The apprehension is that by the end of FY ’23, the debt will cross Rs 3 lakh crore. This grim picture is further clouded by the fact that by the end of December, the state could achieve only 65.86 per cent of its revenue target. According to the promise made in July, the subsidy for providing 300 units of electricity free of cost is draining the exchequer. Clearly, the AAP’s famous model of offering free or cheap basic amenities in Delhi on the basis of high revenue margins is not working in the same way in Punjab. Now the situation is such that the government is also struggling to pay salaries; For this, the State Electricity Department had to borrow Rs 500 crore.

As a political figure, Mann gives the impression that he is not self-sufficient, but remote-controlled from the party’s Delhi high command. His mistakes are like those of a complete novice. For example, BMW denied his claim during a visit to Germany that it was setting up a factory in Punjab; The gangster himself came on TV channels and denied his claim of Goldie Brar’s arrest in America. What is more worrying is that he has not yet demonstrated the skill and experience that is required for a Punjab going through a serious crisis. Religious sentiments are on the boil again. Old Khalistan supporters like Simranjit Singh Mann are overwhelmingly elected to Parliament, protesters are demanding the release of prisoners convicted of terrorism, and self-styled ‘hermits’ like Amritpal challenge the state as well as the Centre.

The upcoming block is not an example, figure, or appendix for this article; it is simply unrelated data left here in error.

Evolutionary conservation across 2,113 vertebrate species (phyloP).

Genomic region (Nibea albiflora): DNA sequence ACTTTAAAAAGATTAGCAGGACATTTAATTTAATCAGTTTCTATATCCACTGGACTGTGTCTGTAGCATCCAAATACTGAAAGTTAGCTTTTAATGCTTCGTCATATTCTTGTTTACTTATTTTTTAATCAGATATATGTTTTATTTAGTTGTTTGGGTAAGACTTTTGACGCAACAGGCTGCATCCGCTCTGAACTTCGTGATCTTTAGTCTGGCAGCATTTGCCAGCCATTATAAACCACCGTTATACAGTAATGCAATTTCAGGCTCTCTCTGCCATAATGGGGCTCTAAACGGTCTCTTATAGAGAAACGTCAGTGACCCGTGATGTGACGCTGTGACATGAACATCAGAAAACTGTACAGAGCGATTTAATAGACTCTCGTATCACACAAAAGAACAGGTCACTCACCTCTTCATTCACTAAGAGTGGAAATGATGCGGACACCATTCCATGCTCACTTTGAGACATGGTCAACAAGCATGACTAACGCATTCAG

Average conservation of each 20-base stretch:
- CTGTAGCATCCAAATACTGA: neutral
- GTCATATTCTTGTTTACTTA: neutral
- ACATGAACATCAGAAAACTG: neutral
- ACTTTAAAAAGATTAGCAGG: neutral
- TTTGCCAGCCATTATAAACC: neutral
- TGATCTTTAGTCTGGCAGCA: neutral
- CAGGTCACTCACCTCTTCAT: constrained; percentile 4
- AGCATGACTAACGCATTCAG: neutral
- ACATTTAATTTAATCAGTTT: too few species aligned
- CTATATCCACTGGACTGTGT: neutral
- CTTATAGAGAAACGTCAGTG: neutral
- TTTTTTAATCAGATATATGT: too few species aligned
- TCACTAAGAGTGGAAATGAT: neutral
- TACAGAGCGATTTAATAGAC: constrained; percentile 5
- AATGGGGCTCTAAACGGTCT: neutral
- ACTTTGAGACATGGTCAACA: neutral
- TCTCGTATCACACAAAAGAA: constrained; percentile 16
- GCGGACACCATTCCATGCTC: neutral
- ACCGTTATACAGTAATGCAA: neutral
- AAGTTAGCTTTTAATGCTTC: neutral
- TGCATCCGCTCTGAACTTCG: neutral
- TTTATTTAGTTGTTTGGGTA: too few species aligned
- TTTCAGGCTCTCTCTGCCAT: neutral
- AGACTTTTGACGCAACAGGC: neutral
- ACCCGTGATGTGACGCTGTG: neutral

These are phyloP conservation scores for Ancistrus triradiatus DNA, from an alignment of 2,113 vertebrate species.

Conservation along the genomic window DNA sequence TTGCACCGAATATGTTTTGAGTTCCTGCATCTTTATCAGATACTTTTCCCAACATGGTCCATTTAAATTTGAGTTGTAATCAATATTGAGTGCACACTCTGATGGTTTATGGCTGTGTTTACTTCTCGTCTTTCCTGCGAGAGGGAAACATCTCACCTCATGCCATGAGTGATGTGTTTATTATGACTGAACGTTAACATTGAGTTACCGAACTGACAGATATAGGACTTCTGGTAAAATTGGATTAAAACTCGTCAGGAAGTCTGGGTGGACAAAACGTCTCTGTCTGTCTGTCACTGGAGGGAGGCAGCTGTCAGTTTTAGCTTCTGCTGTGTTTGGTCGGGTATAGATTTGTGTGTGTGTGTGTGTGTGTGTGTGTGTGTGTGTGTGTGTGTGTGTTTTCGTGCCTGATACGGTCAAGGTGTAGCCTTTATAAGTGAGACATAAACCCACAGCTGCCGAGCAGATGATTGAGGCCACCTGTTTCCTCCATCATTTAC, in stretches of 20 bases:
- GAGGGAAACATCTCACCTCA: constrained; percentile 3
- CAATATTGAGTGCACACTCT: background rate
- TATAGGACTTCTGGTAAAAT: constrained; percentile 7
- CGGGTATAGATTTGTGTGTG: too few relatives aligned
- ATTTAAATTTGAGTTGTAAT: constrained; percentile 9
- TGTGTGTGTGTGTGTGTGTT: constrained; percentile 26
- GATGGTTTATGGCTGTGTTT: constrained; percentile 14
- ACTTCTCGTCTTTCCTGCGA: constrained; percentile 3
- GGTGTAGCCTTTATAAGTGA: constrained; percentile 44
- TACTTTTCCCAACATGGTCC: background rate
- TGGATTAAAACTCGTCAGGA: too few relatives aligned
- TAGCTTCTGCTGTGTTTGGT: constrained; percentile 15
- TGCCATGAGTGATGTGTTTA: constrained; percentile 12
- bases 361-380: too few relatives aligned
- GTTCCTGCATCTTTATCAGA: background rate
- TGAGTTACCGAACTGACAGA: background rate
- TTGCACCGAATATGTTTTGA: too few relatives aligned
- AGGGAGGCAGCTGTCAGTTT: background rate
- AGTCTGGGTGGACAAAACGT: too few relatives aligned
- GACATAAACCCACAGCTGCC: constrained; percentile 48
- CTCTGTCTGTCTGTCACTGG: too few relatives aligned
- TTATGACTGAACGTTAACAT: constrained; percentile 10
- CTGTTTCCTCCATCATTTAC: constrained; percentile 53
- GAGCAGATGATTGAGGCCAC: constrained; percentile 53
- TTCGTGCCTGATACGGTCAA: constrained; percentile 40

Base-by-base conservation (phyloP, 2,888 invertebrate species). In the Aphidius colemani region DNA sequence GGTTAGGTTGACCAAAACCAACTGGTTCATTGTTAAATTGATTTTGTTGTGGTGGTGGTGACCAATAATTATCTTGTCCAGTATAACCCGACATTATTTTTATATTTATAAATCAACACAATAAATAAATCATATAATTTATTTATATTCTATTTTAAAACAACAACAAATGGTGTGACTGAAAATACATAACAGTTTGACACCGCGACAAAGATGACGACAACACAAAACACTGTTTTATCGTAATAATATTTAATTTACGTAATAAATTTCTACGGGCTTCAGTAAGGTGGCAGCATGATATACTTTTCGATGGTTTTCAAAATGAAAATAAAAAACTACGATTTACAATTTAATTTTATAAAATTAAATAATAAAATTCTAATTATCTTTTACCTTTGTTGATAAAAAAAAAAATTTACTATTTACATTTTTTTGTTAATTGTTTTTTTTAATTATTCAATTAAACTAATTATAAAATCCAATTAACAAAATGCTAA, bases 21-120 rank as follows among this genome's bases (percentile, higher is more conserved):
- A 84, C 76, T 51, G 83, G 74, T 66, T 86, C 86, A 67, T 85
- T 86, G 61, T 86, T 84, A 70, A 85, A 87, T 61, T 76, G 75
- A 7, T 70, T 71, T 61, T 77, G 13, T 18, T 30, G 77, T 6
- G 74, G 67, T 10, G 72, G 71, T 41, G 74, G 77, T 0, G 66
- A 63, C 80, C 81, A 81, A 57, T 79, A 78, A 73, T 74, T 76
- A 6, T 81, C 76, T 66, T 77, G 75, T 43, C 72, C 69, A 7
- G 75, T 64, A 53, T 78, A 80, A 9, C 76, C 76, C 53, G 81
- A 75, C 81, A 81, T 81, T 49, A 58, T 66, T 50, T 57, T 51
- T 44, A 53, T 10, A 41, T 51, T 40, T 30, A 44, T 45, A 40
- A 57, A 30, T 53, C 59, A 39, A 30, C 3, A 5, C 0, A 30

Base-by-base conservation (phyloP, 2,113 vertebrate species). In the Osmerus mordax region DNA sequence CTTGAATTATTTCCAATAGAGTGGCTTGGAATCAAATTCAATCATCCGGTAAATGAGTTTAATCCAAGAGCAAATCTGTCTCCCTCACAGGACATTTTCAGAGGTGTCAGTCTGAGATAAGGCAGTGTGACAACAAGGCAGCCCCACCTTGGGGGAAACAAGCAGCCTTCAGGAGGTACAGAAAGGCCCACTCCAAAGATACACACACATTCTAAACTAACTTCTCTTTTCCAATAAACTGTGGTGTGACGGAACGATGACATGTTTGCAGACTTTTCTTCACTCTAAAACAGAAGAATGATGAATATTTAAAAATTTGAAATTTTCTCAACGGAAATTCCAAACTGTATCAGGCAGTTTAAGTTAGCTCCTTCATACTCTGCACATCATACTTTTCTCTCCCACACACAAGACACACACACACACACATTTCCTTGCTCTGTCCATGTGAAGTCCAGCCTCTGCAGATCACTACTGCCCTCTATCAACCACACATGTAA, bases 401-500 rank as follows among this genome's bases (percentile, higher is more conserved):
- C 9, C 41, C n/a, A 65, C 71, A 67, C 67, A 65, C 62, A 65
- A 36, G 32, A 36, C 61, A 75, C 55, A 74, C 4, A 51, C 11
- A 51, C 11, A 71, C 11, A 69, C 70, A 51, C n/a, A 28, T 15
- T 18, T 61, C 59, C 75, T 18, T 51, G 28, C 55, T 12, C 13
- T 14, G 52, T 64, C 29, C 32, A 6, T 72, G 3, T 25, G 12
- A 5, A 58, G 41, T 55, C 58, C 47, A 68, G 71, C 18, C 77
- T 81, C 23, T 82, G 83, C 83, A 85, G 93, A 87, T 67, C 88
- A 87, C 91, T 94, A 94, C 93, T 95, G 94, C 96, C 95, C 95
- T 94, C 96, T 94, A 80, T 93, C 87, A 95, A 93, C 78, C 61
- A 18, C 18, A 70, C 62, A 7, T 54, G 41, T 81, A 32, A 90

Deputy editor Anilesh S., who keeps a keen eye on his home state. Mahajan also looks at the positive in our cover story this week. For example, the increase in the minimum support price of moong dal will reduce the excessive dependence of farmers on paddy, similarly one legislator, one pension scheme; 500 ‘Aam Aadmi’ clinics and other welfare schemes are good steps. But there are also ominous signs in his words: “Punjab, mired in communal violence for two decades, is witnessing a new social upheaval. The reason for AAP’s resounding victory in March 2022 was the farmers’ protests in 2020-21 and the restlessness stemming from the socio-economic crisis and a deep desire for change.

But the Mann government’s inexperience and intent to implement the ‘Delhi model’ has plunged the state into a serious financial crisis.” The cooperation of the Center should be obtained for the solution of this, so that the true ‘Punjab Model’ emerges. “Anarchy is not a trough…anarchy is a ladder,” says one of the protagonists in the popular web series Game of Thrones, which has many parallels with the ongoing power play in Punjab. Mann will have to climb that ladder to recover from the state’s troubled past. Shadows don’t bother us again. Failure is not an option.